https://www.dancemagazine.com/bullying-teachers-2581811648.html

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labrador

Nynydancer,

 I don’t want to digress into discussing the supernatural. I just haven’t seen clear evidence that people can fortell the future, except for unique circumstances.

I believe some of the seasoned members of this forum know of a good number of dancers who were written off by teachers. 

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clara99

My daughter has had a few instructors over her many years of various master classes and intensives that have been very "salty" to her in this same exact way. It motivates her even more to succeed to prove these people wrong. One particular "salty" teacher she has had for many years, and in a way she thinks she says stuff like that to push her buttons to see what she is made of because she sees potential in her. Actually, there have been several times she was very kind to her. Its like a "love/hate" relationship. My DD just copes and it makes her better. It is cruel, but the dancer HAS to truly believe in themselves after the initial pain of the words pass to be successful. Sorry your DD experienced this sort of thing too. 

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cat11

I have a slightly different angle to consider, and that is for your older DD and her consideration of accepting a position into the year-round program of this school.  If this teacher is part of the year round program, and not a guest teacher, then there may be a culture at the school that you want to dig a little deeper into before committing.  My own DD had an experience with a "salty" teacher in a summer program, then ended up having a few friends accept positions into the year round program, only to learn that the "salty" side of this teacher really got rolling during the school year.  The bigger issue was that this seemed to be an acceptable approach for other teachers in the program as well, who were more on their 'best behavior' during the summer.

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ballet1310

Nynydancer,  there are many tough ballet teachers but this ones comments are neither helpful, nor inspiring.  I would call the bun comment plain old nastiness. As we talk about a lot here, it’s a lesson in life that you are going to have to deal with nasty people .... Tell your dd tk keep her chin up and try to ignore and keep working hard 💗

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MelissaGA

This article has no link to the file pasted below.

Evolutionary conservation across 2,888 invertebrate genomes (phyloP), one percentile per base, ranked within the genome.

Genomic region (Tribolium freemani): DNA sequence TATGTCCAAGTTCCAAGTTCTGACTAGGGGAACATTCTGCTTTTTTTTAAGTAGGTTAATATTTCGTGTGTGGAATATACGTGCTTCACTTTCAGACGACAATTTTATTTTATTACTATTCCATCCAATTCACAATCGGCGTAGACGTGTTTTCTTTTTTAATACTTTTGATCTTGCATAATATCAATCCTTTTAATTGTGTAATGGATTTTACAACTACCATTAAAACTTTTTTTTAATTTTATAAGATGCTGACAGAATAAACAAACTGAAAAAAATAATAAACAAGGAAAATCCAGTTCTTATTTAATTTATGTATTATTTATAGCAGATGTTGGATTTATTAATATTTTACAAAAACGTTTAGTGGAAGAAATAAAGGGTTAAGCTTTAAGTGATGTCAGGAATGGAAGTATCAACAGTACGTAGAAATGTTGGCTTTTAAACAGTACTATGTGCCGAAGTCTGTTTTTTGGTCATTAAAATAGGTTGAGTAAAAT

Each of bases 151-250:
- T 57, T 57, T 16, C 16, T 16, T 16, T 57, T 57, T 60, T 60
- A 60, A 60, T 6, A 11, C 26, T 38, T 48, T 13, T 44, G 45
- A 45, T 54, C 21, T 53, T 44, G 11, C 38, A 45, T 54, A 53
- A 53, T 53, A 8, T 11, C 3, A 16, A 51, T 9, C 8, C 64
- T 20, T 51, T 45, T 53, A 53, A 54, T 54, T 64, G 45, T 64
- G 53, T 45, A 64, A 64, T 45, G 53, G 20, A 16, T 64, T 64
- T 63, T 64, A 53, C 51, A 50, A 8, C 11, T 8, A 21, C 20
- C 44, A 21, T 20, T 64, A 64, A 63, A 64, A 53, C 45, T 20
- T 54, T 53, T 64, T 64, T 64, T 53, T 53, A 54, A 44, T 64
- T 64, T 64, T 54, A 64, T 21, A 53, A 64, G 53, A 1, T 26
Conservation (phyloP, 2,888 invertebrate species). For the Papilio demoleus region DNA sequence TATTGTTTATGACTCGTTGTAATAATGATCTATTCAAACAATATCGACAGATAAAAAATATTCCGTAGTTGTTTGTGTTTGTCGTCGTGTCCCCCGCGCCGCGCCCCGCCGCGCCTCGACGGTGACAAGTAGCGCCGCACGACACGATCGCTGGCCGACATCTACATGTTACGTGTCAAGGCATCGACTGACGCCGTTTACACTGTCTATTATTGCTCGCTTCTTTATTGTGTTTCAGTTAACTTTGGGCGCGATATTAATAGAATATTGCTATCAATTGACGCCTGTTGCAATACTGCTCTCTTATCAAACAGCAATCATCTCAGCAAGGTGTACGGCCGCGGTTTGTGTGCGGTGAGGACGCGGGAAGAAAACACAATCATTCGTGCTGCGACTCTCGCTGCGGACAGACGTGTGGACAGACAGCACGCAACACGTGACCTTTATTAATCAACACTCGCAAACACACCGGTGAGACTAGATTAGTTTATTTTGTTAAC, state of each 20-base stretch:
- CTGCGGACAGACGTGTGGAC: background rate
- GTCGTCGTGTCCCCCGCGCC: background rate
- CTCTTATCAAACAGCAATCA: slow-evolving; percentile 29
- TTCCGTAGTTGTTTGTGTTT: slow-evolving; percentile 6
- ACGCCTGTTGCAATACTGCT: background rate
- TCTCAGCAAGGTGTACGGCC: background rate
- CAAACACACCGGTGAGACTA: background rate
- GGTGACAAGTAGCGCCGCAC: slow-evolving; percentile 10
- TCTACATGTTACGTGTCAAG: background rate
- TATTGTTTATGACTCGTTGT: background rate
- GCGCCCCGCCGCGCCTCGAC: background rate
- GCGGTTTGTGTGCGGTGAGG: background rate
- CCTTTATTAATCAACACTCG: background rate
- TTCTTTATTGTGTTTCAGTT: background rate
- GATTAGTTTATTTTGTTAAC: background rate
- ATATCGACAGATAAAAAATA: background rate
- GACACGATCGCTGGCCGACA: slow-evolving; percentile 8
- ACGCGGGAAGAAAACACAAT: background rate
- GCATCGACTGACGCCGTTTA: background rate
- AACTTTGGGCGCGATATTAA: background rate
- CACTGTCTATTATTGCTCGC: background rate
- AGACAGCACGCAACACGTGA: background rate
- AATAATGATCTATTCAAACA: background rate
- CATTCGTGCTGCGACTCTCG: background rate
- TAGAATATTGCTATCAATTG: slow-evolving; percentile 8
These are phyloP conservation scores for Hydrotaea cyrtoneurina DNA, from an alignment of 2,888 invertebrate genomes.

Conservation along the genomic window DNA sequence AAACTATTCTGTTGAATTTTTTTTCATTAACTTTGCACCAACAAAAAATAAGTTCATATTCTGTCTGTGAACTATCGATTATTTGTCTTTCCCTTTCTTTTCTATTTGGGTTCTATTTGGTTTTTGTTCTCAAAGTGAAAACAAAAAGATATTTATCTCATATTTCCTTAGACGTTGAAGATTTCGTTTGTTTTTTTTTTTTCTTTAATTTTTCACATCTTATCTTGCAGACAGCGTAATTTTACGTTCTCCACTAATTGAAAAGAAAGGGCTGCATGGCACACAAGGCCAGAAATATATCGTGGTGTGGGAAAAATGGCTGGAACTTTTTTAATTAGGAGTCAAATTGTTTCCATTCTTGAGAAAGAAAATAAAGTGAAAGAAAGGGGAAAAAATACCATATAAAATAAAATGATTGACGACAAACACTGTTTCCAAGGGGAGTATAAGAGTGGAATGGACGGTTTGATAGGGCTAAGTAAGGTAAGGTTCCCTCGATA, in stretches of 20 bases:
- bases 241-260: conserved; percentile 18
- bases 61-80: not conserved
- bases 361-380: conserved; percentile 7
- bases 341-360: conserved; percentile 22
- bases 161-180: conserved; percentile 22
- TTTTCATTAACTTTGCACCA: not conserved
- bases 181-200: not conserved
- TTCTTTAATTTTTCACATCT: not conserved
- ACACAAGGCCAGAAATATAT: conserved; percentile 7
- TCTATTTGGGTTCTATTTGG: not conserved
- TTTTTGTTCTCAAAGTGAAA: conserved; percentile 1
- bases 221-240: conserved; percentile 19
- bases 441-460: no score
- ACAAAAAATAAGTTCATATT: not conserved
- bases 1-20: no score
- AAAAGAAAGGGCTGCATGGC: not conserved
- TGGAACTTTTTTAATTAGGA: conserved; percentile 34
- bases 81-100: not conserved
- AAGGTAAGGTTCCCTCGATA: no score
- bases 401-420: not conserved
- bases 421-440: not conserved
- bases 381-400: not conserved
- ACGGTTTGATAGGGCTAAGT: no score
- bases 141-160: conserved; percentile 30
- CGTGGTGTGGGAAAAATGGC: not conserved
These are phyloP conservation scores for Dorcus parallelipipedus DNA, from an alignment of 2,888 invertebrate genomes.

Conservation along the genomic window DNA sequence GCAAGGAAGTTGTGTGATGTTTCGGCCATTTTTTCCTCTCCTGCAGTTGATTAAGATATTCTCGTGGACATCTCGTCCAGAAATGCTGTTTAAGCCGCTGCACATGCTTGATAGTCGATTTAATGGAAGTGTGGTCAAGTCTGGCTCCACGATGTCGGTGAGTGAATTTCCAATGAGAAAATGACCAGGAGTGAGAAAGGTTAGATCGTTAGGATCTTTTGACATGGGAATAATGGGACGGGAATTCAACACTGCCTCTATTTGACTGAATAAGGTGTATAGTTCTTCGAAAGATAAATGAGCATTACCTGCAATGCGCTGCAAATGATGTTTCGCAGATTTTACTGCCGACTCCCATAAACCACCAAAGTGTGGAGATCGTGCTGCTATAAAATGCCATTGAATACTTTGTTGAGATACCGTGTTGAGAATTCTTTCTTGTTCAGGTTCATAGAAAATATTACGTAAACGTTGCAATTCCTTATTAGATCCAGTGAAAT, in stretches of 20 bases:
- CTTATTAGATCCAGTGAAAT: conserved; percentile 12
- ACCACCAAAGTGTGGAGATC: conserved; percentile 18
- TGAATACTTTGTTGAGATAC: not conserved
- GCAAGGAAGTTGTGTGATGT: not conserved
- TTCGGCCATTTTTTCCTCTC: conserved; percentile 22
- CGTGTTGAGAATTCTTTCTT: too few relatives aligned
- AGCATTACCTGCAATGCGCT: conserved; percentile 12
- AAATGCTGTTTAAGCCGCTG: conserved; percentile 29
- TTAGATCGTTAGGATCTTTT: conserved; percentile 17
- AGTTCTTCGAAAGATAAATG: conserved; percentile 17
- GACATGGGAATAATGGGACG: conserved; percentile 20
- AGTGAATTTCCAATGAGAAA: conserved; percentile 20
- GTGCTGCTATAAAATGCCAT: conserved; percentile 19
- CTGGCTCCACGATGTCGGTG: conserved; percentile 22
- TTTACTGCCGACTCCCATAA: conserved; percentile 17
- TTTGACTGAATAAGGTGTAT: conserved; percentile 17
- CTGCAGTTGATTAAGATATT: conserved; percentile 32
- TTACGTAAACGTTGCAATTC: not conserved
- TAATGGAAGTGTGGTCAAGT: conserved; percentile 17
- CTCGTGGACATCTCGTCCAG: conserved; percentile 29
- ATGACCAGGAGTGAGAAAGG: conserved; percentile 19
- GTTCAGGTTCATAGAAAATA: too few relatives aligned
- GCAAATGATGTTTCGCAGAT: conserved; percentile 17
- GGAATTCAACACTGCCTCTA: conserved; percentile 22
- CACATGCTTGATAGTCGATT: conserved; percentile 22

Mine was told the same thing a few years ago, that she would not dance but would be an excellent teacher.  I believe the latter is still correct but she has proven that prognostication to be incorrect. 

A few months later, at a faculty conference at a different ballet school, I had to interrupt for a moment for clarification when it sounded like the faculty members were not talking about SIs they thought would be a good fit, but companies. They thought it was time for her to begin company auditions.  In a matter of months, it was very strange to go from one school where she was told in no uncertain words that she was not meant to dance professionally by one teacher and then be in a room with several teachers who presumed we were all on the same page and. of course, dd would dance professionally. That initially comment had such an impact on dd that she truly did not believe she was ready for company auditions and put them off for another year. 

I agree with the others to advise her to ignore, recognizing how powerful the sting of those words are and to rise above them.  

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Momof3darlings

Almost every dancer will run into a teacher who is a little salty.  Almost every dancer will run into a teacher they don't think believes in them.  But they will also run into teachers who do.  Take 1 as 1 and work within that.  Take as much good from the salty teacher as you can and let the rest roll off your back.  She could have that perfecting crystal ball of an eye that is in fact determining.  Or she could simply be commenting, as slhogan stated, making commentary that did not come across to the dancer as it was meant from the lips.  She could also just be salty.  

 

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vrsfanatic

Often teachers are trying to teach students how hard they really have to work. When I discuss what it takes to be a professional ballet dancer I try very hard to look into the sky and not look any one person in the eye. No one has a crystal ball. The best I can say is, " Perhaps our school is not a good fit at this time." Maybe you might call the director of the program to inquire about what you daughter heard, as no school wants to loose talented students and a scholarship does indicate interest on the part of the school. Ask them to lay the cards on the table as sending a child to a year round program is a very serious consideration.

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ballet1310

wanted to add - when the comments are said from someone the dancer knows well, understands where the comments are coming from and understands the motivation behind them , it's a whole different thing... I just thought this sounded strange in this particular situation ...